To date, we know surprisingly little about how legal practitioners decide whether to rely on a particular (insider) witness, i.e. how they assess whether an individual is providing truthful testimony. This is particularly unexplored in the context of international criminal justice, which faces particular evidentiary challenges. Assessing the practice is imperative to understand whether, and if so, how international criminal fact-finding could be improved. Hence, this study aimed to answer this question: What factors impact insider witness credibility and reliability and how are they assessed in the investigations and prosecutions of international criminal cases? For this purpose, an extensive analysis was conducted of all the ICTY, ICTR, and ICC trial judgements and other case-related documents from 1996 to 2019; along with 320 responses to a factorial survey. The jurisprudence was approached both qualitatively and quantitatively, as were the responses to the vignette study. The empirical data was supplemented with a review of academic literature and policy documents. What this study finds is that across international criminal courts and tribunals, a certain framework for witness assessment has developed over the years: by year 20212, a general witness assessment framework, sharing elements across institutions, was in place. This framework features multiple insider-specific factors, including a ‘caution’ directive for assessments of insider witnesses. The development of the framework is followed by the analysis of how this framework was operationalised regarding insider witnesses. The analysis of judicial practice was based on 1,359 insider witness assessments in the ICTY, ICTR, and ICC trial judgments of 1996-2019. The findings show that close to a half of the insiders at the ICC received a negative assessment outcome (47%), with the numbers considerably lower at the ICTR (28.20%) and the ICTY (17.45%). . Overall, negative rather than positive factors were mentioned more frequently and had more significant relationships with the assessment outcomes. Among quality considerations, those related to external validation (e.g., corroboration, contradiction) were more frequent than those related to internal quality (e.g., level of detail, coherence). Finally, an unexpected lack of attention to witness competence factors was found. In contrast to both previous research and judicial witness assessment framework, indicators of witness competence: e.g., memory, trauma, time-lapse, were mentioned with such low frequency that it was hardly possible to include them in the calculations. The final chapter provides another layer of understanding legal decision-making regarding insider witness credibility and reliability. By means of an experimental vignette study we explored factors considered by decision-makers when assessing insider witness evidence. Analysis of participants’ explanations found (i) a general lack of consistency in the inferences drawn by practitioners; (ii) a relationship between source and information qualities, and (iii) personal expectations of quality as an additional factor in witness evidence assessments. The relatively high degree of inconsistencies and noise in the decision-making observed in this study is problematic as it introduces considerable subjectivity, engendering the likelihood that similar witnesses or similar information could be assessed differently depending on the individual conducting the assessment. In criminal justice settings, where expectations of reliable decision-making are high, greater consistency is desirable.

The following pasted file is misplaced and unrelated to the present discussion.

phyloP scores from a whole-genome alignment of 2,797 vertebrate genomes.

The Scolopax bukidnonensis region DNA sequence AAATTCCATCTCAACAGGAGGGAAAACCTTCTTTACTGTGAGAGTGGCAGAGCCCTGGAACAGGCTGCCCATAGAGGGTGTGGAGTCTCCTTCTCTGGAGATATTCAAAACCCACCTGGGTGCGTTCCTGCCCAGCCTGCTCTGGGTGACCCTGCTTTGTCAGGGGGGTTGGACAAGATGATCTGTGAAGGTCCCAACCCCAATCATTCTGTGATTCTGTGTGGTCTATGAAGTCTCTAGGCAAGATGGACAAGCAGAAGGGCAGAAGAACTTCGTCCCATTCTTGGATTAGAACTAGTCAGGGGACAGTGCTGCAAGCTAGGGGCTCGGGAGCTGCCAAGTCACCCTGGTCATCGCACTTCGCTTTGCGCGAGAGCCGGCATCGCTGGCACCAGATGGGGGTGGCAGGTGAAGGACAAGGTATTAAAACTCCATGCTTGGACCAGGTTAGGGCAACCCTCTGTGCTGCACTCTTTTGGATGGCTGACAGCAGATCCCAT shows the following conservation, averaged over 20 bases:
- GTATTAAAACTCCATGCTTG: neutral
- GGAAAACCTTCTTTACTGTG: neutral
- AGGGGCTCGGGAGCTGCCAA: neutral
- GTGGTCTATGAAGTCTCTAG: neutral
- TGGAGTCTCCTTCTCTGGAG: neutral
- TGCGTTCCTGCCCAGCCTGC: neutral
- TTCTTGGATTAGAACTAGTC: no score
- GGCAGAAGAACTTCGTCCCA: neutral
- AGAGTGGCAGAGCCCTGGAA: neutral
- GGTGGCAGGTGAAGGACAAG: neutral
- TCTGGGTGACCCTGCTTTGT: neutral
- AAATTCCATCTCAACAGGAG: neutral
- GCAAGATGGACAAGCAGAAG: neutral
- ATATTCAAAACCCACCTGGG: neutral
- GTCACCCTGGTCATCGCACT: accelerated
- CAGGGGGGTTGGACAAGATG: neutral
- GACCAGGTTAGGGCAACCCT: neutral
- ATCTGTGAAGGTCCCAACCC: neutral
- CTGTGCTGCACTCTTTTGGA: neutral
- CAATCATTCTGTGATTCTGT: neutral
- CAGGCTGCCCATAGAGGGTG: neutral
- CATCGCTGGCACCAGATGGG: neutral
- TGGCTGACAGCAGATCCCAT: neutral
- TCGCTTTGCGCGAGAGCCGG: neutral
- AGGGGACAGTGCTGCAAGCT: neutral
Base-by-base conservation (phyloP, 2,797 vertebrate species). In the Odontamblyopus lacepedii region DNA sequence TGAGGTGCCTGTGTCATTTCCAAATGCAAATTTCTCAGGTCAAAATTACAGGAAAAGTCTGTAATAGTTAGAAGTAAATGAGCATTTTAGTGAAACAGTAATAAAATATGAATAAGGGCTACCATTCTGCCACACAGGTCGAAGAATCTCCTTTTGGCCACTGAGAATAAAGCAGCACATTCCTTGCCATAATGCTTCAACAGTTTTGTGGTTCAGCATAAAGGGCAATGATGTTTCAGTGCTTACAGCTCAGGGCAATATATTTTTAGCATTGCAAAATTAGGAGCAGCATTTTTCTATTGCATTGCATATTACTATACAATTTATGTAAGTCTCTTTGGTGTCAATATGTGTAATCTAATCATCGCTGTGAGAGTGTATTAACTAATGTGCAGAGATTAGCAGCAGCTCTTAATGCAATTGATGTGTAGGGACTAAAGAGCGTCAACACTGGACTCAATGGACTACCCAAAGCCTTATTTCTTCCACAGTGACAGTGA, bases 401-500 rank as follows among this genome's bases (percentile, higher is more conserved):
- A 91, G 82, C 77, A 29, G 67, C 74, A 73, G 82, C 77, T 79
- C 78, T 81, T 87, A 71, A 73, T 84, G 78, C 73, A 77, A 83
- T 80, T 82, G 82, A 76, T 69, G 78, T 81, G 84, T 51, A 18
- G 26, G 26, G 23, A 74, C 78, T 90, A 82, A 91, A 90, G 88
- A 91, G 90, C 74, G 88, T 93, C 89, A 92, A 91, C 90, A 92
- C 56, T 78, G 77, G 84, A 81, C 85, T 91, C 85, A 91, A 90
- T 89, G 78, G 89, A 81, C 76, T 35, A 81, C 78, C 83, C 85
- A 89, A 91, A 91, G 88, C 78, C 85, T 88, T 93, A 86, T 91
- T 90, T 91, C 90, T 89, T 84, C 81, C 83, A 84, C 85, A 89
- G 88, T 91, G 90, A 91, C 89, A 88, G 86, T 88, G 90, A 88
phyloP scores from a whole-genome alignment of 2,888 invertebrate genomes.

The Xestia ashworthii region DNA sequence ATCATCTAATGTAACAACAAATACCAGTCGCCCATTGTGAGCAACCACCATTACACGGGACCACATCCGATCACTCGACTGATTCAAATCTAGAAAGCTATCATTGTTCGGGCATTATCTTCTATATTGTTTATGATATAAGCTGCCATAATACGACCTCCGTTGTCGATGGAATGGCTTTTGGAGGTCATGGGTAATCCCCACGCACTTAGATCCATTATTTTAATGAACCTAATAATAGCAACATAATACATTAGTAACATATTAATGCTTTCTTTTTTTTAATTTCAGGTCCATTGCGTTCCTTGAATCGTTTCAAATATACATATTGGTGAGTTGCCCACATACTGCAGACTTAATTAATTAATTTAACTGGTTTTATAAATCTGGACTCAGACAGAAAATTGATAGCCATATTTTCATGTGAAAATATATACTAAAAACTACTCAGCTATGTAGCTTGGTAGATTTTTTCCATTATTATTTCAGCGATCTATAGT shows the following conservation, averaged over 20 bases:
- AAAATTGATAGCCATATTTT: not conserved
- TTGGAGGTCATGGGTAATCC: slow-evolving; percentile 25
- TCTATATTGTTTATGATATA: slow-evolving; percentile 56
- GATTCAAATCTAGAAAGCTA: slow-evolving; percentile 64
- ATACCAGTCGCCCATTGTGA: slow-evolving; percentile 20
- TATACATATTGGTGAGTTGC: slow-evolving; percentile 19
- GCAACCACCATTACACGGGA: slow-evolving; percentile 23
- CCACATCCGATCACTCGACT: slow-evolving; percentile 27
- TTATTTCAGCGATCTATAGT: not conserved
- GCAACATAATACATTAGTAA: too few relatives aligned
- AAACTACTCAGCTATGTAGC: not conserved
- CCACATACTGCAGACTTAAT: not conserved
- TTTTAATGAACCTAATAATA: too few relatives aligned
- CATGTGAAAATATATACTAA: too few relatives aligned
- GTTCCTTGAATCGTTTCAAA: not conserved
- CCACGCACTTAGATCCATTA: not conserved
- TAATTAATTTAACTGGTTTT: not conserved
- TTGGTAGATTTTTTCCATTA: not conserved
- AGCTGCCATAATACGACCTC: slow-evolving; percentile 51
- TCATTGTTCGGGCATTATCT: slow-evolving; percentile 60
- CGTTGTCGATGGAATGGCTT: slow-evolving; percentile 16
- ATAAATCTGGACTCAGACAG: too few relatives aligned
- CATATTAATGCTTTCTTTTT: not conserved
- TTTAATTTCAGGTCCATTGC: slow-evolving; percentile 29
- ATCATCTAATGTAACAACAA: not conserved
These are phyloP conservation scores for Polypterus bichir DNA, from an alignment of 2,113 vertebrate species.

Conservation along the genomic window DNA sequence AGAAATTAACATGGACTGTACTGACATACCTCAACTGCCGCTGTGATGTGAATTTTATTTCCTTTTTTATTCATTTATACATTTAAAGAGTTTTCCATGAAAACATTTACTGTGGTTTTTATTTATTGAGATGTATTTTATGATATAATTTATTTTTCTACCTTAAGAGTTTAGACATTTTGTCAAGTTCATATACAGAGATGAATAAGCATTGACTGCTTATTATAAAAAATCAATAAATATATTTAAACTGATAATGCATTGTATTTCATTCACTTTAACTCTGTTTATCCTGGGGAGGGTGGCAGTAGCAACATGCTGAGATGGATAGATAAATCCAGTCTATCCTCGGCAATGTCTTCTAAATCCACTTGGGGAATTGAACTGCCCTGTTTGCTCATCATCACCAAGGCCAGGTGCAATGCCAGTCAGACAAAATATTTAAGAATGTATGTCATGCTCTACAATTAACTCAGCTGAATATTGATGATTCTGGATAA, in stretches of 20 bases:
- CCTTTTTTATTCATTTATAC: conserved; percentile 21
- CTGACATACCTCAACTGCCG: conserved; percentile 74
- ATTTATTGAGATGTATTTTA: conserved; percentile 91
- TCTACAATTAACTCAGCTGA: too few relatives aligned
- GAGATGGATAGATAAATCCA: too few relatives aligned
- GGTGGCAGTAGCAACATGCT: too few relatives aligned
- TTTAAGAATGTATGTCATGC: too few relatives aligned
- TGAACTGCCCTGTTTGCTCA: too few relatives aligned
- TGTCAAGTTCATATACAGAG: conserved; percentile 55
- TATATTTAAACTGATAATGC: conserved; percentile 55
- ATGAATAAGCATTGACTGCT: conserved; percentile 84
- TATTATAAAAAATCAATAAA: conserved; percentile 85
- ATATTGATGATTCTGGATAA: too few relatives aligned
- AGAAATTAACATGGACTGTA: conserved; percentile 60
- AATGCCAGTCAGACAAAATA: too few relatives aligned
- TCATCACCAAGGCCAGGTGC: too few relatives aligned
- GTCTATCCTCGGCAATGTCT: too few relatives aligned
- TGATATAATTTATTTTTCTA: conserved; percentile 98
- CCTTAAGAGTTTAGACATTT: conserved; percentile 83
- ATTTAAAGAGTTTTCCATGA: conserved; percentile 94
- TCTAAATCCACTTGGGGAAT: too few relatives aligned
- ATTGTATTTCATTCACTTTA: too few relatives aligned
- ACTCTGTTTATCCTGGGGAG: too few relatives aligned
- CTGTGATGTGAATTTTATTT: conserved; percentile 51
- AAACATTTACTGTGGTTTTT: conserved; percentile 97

|Award date||29 Mar 2022|
|Place of Publication||Amsterdam|
|Publication status||Published - 29 Mar 2022|
- international crimes, international criminal law, criminal law, evidence, witnesses, testimony